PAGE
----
Grey Thoughts
New Years Links
Sorry for the lack of posts, but I have had a very busy Christmas Holidays. Here are a few interesting links that are well worth the time to follow.

Parableman discusses and defends the cosmological argument in his normal, logical manner. Although I think he errs heavily on the side of caution in his conclusion that we can merely decide that something MUST be self-existant.

Boundless has some great insights into Joy Davidman Lewis, CS Lewis' wife. I have to admit to knowing next to nothing about her, and so I was surprised to find that she was an atheist and communist for a large chunk of her life. Read the whole thing, it is a moving tale of God's love and of the Lewis' love.

If you have been reading that the Judge in the Dover Trial was a conservative and republican staunchly religious, then you have been misinformed (or lied to).

Prosthesis has a good post on blind faith (in science or religion) being a bad thing. Also check out his childhood experience of dowsing. (Dowsing is water divination using sticks). It may not be a good thing to do, but it is certainly something that materialists can't account for.

The Pope speaks out against "terrorism, nihilism and fanatic fundamentalism" and of course the paper can't help but remove the 'fanatic' part in the headline to implicate any 'fundamentalist'.

Granville Sewell has a great article on evolution and the second law of thermodynamics that you should read. Also check out the appendix. Sewell is a professor of Mathematics and highlights how the second law makes evolution a next to impossible no show, even with billions of years in the equation.

Tasmania has a second case of it's judges allowing murderers to walk the street. In this case, a woman attempted to kill her mother who had dementia, and helped kill her father who had terminal cancer. She was given 2 1/2 years as a wholly suspended sentence. Clearly, the courts have decided that it really is okay to try and murder someone if they are already dying (aren't we all?) or they have mental problems. The move towards quality of life continues, driven by activist judges.
I'm not sure what you mean by "we can merely decide that something must be self-existent". I don't think we can decide such things, to begin with. We either find ourselves convinced by the argument, or we don't.

My conclusion was pretty much that this is a good argument that's really hard to resist. I'm not sure why that's weaker than what you want to say. What did you want to say the argument shows beyond that something must be self-existent? Or were you thinking of what other arguments might show (which isn't what my post was about)? Or did you think that there's something stronger than 'must'?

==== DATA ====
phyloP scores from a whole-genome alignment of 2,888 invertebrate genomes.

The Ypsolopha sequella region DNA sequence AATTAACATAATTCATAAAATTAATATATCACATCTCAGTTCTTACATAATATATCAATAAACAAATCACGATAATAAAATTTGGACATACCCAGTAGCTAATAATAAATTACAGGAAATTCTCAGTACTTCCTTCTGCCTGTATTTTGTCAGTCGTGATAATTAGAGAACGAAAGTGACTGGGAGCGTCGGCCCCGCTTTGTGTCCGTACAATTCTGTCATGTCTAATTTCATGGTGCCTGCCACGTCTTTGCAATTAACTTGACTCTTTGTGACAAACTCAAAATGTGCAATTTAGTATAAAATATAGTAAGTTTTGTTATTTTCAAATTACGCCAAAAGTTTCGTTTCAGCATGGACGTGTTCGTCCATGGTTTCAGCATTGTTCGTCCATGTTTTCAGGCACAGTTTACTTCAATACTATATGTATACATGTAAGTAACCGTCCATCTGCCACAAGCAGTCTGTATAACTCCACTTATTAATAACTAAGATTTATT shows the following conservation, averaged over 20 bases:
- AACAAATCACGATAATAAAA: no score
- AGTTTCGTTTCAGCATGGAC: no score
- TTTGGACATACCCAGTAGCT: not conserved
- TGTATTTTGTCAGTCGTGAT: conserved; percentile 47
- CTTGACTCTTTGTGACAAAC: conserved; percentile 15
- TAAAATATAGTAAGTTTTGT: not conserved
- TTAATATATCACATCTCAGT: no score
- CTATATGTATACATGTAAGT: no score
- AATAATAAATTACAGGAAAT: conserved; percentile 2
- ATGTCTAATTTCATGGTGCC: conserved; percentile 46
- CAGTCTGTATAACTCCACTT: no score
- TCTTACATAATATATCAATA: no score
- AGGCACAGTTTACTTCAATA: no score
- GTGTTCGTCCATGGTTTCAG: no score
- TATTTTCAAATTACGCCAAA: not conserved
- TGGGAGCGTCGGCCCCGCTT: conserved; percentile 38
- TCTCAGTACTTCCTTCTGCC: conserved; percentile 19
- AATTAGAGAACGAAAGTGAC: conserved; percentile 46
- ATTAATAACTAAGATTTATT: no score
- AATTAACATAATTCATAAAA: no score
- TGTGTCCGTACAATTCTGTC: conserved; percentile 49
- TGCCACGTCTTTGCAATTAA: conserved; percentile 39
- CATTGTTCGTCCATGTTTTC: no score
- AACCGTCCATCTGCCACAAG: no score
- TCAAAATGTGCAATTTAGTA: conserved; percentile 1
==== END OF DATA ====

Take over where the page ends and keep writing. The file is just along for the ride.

Just to clarify Jeremy. I was saying that the cosmological argument strongly implies more than just having something as self-existent. My use of 'decide' was probably not the best word, so I understand your confusion at it's use.

I think the cosmological argument is logically compelling, especially the kalam version, and from memory, it also implies power (cause must be sufficient for the effect) and personal (must be able to choose to create the universe) and supernatural (as it is outside of nature).
I wasn't giving the kalam argument. I was giving what some people call the contingency argument, because I think it's a much stronger argument for a weaker claim. Generally speaking, when you strengthen your conclusion you're going to end up with a weaker argument for that conclusion. I think that's the case with the kalam argument, primarily because it relies on the impossibility of an actual infinite, which most philosophers think is just a crazy assumption given that the development of the calculus in mathematics has explained how an actual infinite can make sense. I realize that there are still issues about an actual infinite in a finite space or time and an actual infinite duration of time or region of space (with some people thinking the former possible and the latter impossible), but my point is that the kalam argument relies on an assumption that virtually all philosophers deny.
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